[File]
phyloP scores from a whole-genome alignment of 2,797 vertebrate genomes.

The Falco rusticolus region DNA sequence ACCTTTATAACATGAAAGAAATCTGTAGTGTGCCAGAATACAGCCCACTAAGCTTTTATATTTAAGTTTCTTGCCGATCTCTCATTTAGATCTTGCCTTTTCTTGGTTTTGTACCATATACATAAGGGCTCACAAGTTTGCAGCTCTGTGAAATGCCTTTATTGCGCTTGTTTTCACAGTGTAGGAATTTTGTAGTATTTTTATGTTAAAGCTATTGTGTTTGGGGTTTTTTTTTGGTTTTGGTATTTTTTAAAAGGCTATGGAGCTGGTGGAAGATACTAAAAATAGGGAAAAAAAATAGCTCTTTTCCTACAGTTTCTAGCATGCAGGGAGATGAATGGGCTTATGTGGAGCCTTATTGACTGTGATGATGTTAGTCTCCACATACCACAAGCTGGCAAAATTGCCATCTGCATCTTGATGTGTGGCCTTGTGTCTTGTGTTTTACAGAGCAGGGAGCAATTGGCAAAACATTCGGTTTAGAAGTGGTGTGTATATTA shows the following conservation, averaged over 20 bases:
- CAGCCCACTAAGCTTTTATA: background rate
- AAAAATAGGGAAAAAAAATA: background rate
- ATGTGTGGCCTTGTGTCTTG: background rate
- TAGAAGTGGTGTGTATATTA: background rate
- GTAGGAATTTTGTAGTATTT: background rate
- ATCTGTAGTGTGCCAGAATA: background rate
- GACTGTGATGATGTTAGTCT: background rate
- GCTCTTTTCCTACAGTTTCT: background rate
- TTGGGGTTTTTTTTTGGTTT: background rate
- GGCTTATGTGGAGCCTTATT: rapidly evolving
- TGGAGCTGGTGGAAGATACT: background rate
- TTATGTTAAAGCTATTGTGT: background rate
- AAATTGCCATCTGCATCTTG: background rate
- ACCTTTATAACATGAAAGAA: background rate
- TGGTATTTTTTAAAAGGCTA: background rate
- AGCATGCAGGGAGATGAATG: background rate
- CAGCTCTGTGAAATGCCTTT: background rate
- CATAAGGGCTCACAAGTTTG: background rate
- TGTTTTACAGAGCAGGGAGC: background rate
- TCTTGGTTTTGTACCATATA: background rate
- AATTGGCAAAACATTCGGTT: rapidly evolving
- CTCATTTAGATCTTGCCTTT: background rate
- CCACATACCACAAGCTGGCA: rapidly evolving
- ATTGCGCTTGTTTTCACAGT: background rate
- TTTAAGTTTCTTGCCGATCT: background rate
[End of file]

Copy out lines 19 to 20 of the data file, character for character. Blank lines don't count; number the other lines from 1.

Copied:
- CAGCTCTGTGAAATGCCTTT: background rate
- CATAAGGGCTCACAAGTTTG: background rate